A 30-year effort to reintroduce passenger rail service to Burlington is scheduled to succeed this summer, officials say.
Rail travelers will be able to leave Burlington for New York City and points beyond every day via Amtrak, starting in July, said Dan Delabruere, director of rail and aviation for the Vermont Agency of Transportation.
“It’s just so exciting,” Delabruere said at a recent public meeting. “We’re going to be able to get on the train in downtown Burlington and ride it all the way to New York Penn (Station), spend the weekend in New York and come right back.”
The train to Burlington is an extension of the Ethan Allen Express, an Amtrak route that currently runs from New York City to Rutland. After construction is completed, the train will make stops in Middlebury and Vergennes on its way to Burlington, officials said.
While Amtrak has yet to finalize its schedule, Delabruere said he anticipates the daily southbound train will leave Burlington’s Union Station at about 10 a.m. and arrive in New York City between 5 and 6 p.m. Headed north, the train will depart New York City around 2 p.m. and arrive at the Burlington Waterfront at about 10 p.m.
A factor in that timetable is a federal law that requires train operators to take a nine-hour break in between runs, said Carl Fowler, a member of the Vermont Rail Advisory Council.
Accounting for potential delays, that leaves about a 12-hour window where the train will sit in a Burlington rail yard while its crew spends the night at a local hotel, Fowler told VTDigger.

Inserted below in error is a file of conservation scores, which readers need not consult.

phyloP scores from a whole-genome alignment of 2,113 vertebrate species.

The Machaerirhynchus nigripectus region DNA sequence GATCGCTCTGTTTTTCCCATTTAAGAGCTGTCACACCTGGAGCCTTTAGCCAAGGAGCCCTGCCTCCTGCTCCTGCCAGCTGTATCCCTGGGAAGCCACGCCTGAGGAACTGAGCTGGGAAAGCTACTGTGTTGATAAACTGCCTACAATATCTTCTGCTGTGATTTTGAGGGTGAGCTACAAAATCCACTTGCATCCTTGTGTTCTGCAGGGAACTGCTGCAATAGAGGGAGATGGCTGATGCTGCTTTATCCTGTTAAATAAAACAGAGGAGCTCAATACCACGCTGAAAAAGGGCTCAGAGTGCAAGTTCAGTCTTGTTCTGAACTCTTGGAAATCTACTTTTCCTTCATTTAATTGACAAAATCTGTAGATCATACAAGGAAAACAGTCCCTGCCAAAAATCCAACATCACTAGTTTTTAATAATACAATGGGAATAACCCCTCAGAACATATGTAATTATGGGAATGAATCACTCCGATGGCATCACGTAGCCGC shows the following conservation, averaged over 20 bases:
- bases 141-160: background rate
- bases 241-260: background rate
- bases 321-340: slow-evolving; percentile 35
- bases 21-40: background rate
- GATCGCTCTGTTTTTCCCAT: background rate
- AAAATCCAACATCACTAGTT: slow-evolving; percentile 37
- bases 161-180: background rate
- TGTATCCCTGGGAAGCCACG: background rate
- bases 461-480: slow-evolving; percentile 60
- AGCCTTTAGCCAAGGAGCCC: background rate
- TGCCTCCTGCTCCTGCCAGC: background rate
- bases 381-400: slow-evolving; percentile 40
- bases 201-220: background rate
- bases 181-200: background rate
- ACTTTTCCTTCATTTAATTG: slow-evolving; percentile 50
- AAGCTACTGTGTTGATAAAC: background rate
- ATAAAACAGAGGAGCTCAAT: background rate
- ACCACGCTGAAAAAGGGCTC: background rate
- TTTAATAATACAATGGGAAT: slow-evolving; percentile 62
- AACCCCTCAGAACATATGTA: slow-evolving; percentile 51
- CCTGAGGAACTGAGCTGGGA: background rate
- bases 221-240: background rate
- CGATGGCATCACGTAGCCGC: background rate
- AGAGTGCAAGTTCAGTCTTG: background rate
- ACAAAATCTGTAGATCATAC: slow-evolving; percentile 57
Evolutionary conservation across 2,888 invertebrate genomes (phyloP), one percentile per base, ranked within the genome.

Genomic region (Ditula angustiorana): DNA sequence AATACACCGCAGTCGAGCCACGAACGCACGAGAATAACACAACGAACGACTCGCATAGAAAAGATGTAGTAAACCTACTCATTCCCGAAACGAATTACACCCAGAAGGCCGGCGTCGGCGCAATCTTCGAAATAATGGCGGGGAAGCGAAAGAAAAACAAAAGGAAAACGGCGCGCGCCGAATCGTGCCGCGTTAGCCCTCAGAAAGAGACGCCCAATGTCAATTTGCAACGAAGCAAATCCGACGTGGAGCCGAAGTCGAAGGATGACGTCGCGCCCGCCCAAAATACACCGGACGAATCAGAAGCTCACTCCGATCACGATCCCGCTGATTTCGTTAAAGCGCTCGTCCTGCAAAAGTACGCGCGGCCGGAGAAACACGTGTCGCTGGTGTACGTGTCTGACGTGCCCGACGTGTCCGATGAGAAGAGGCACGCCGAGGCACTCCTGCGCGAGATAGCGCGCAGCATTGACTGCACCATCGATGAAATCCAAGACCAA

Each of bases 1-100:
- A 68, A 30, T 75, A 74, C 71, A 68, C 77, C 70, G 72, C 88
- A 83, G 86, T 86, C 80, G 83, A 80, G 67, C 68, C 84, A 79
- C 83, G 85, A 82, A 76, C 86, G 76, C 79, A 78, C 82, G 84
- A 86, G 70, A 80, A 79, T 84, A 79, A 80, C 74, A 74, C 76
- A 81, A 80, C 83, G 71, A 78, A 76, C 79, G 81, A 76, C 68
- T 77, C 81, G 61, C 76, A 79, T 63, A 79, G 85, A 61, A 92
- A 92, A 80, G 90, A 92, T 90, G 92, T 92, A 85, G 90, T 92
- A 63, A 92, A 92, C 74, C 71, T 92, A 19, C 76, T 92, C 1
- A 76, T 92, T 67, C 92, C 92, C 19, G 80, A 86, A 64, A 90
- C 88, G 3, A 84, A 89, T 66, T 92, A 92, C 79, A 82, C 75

The train’s overnight location was a sore subject in the city three years ago. While a state-commissioned study called for the five-car train to sit at Union Station in between runs, some residents pushed back against that idea.
The parties eventually reached a compromise — a feat they celebrated earlier this month at a March 3 meeting of Burlington’s Ward 6 Neighborhood Planning Assembly.
“I’m really pleased to say the people on this call today worked hard to find a win-win solution,” said Chapin Spencer, the city’s director of public works.
Spencer added that he has plans to use the new passenger rail service, once it gets going.
“As soon as it’s running … I’m taking the family to ‘Hamilton,’” Spencer said, referring to the renowned Broadway musical.
But before that can happen, crews in Burlington must complete some small projects, Delabruere said. The Union Station platform and its canopy still need to be installed, and more work is slated for the Burlington bike path between King and Maple streets.
Additionally, crews are shoring up projects in Middlebury and Pittsford before the passenger trains start running, Delabruere said.
In the meantime, Amtrak has been performing “qualification runs” from Rutland to Burlington so train operators can iron out the route’s kinks, he said.
As passenger trains are reintroduced to the railway, passersby should keep their guard up and stay at least 15 feet from the tracks at all times, said state Agency of Transportation spokesperson Amy Tatko.
Conductors have already had close calls with pedestrians, Tatko told VTDigger in an email. On Monday, officials saw a group of students in Shelburne walking along the train’s route with a “complete lack of awareness that the tracks are actively being used.”
A train also nearly struck a farmer last weekend in Pittsford, Tatko said. “The farmer reportedly expressed surprise to a family member at both the speed of the train and the fact that it was an Amtrak train,” she said.
The Ethan Allen Express travels at 59 mph and takes a mile to stop, Tatko cautioned. Anyone whose car gets stuck on train tracks should get out and call the train dispatcher, whose number is listed on a blue emergency notification sign at every railroad crossing.
Nationally, “a person or vehicle is struck by a train every three hours,” Tatko said. “Please stay away and stay safe.”
Want to stay on top of the latest business news? Sign up here to get a weekly email on all of VTDigger's reporting on local companies and economic trends. And check out our new Business section here.